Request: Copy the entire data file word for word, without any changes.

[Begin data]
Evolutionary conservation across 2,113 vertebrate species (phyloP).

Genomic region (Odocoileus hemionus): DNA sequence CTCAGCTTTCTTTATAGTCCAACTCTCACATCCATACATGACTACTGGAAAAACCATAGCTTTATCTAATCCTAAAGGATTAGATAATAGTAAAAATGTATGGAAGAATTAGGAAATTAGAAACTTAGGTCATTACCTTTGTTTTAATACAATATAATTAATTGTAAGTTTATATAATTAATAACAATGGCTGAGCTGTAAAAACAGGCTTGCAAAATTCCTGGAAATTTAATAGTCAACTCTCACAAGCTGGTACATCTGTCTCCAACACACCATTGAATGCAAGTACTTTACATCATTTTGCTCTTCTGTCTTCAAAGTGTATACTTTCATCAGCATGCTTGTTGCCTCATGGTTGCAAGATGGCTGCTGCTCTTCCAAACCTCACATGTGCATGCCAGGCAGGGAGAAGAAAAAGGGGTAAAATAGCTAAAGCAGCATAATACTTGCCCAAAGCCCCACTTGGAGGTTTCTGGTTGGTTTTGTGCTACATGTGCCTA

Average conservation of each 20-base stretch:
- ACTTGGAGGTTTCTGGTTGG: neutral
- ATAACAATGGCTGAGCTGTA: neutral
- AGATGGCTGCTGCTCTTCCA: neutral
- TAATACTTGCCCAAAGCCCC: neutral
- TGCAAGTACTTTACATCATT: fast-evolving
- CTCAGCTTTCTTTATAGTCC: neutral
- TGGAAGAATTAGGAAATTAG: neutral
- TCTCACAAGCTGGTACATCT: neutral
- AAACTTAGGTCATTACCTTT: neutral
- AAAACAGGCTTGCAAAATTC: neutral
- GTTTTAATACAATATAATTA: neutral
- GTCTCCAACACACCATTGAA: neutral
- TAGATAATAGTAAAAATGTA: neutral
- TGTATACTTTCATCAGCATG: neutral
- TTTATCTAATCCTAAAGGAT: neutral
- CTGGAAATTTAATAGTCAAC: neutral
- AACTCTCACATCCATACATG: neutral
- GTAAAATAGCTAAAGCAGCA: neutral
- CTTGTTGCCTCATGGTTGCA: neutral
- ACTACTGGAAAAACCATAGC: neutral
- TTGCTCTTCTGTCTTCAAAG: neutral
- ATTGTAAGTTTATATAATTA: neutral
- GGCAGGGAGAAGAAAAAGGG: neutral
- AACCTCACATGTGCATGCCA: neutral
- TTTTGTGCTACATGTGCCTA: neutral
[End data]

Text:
Evolutionary conservation across 2,113 vertebrate species (phyloP).

Genomic region (Odocoileus hemionus): DNA sequence CTCAGCTTTCTTTATAGTCCAACTCTCACATCCATACATGACTACTGGAAAAACCATAGCTTTATCTAATCCTAAAGGATTAGATAATAGTAAAAATGTATGGAAGAATTAGGAAATTAGAAACTTAGGTCATTACCTTTGTTTTAATACAATATAATTAATTGTAAGTTTATATAATTAATAACAATGGCTGAGCTGTAAAAACAGGCTTGCAAAATTCCTGGAAATTTAATAGTCAACTCTCACAAGCTGGTACATCTGTCTCCAACACACCATTGAATGCAAGTACTTTACATCATTTTGCTCTTCTGTCTTCAAAGTGTATACTTTCATCAGCATGCTTGTTGCCTCATGGTTGCAAGATGGCTGCTGCTCTTCCAAACCTCACATGTGCATGCCAGGCAGGGAGAAGAAAAAGGGGTAAAATAGCTAAAGCAGCATAATACTTGCCCAAAGCCCCACTTGGAGGTTTCTGGTTGGTTTTGTGCTACATGTGCCTA

Average conservation of each 20-base stretch:
- ACTTGGAGGTTTCTGGTTGG: neutral
- ATAACAATGGCTGAGCTGTA: neutral
- AGATGGCTGCTGCTCTTCCA: neutral
- TAATACTTGCCCAAAGCCCC: neutral
- TGCAAGTACTTTACATCATT: fast-evolving
- CTCAGCTTTCTTTATAGTCC: neutral
- TGGAAGAATTAGGAAATTAG: neutral
- TCTCACAAGCTGGTACATCT: neutral
- AAACTTAGGTCATTACCTTT: neutral
- AAAACAGGCTTGCAAAATTC: neutral
- GTTTTAATACAATATAATTA: neutral
- GTCTCCAACACACCATTGAA: neutral
- TAGATAATAGTAAAAATGTA: neutral
- TGTATACTTTCATCAGCATG: neutral
- TTTATCTAATCCTAAAGGAT: neutral
- CTGGAAATTTAATAGTCAAC: neutral
- AACTCTCACATCCATACATG: neutral
- GTAAAATAGCTAAAGCAGCA: neutral
- CTTGTTGCCTCATGGTTGCA: neutral
- ACTACTGGAAAAACCATAGC: neutral
- TTGCTCTTCTGTCTTCAAAG: neutral
- ATTGTAAGTTTATATAATTA: neutral
- GGCAGGGAGAAGAAAAAGGG: neutral
- AACCTCACATGTGCATGCCA: neutral
- TTTTGTGCTACATGTGCCTA: neutral